Satellite image Mauna Kea (top) and Mauna Loa ( below)
The volcano Mauna Kea ( Hawaiian for White Mountain ) is about 4205 m the highest mountain in Hawaii.
The Mauna Kea is of volcanic origin. From seabed about 6,000 feet below the surface to the top of it is over 10,000 feet high. Since he is bagged because of its high weight in the seabed, the actual base of the mountain below the seabed. From the foot to the summit of Mauna Kea is over 17,000 feet high.
Mauna Kea and the other volcanoes on Hawaii, Mauna Loa, Kīlauea Hualālai and are developed over a hotspot, transported to the rising from the deep mantle hot Aufströme called Plumes, material up to the surface. In the case of Hawaii, the region was about to move slowly with the Pacific lithospheric plate by plate tectonics, creating a whole chain of volcanic islands were formed from the Aleutian Islands to the present day in the Pacific at a distance of many millions of years.
Unlike its neighbor Mauna Loa of Mauna Kea is not currently active and is considered a dormant volcano. Its age is estimated at one million years, the oldest stones found were dated to slightly more than 200,000 years. The last active phase with at least seven outbreaks took place before about 6000 to 4000 years ago. There were previously quiescent phases with a longer duration than 4500 years so far is not necessarily the current long dormancy a sign of an extinct volcano.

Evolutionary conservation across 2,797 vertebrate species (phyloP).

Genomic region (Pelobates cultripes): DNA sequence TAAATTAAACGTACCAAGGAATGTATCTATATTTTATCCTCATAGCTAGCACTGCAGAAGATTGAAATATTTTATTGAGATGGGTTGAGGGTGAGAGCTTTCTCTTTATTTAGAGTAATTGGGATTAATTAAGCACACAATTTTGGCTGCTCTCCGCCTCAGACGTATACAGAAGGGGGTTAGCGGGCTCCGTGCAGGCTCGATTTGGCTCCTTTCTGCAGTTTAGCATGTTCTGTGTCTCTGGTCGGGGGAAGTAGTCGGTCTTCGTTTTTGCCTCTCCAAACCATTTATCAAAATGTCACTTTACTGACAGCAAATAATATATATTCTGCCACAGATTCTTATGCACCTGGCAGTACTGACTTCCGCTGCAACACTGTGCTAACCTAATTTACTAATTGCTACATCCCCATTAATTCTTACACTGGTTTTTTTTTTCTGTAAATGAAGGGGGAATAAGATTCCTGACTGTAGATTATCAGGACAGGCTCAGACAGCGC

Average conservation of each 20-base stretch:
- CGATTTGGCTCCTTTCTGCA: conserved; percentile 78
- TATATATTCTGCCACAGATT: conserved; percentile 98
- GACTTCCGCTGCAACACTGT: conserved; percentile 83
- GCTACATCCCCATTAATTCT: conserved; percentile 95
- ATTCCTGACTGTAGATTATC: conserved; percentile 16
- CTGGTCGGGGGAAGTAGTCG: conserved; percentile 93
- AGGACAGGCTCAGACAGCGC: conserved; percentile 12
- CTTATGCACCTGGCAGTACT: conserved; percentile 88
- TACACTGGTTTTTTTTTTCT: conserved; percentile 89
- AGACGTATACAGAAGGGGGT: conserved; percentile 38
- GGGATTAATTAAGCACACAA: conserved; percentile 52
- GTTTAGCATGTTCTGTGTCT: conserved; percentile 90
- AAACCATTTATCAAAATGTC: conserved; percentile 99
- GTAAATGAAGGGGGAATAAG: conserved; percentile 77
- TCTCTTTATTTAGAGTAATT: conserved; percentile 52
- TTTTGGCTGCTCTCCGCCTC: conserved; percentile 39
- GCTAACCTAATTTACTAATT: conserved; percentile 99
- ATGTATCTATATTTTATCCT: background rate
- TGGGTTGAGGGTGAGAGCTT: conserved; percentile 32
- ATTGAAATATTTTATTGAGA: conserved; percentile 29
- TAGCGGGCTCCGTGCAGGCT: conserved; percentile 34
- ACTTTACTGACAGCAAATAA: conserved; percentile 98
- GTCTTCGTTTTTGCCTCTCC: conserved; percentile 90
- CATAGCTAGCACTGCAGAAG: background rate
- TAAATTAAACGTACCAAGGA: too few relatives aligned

Since 2002, a deep drilling project runs on the volcano. By examining the sponsored rock samples from the interior of the volcano would like to gain further knowledge about the Earth's interior.
On Mauna Kea Mauna Kea, the Observatory, a group of international observatories, which together form the largest observatory in the world is. Below that is including the Keck Observatory with its two 10 - meter mirrors, which are currently among the most powerful telescopes worldwide.
As the telescopes are very sensitive to changes in position of the substrate, a typical swelling of the mountain would be registered immediately as a sign of incipient activity again.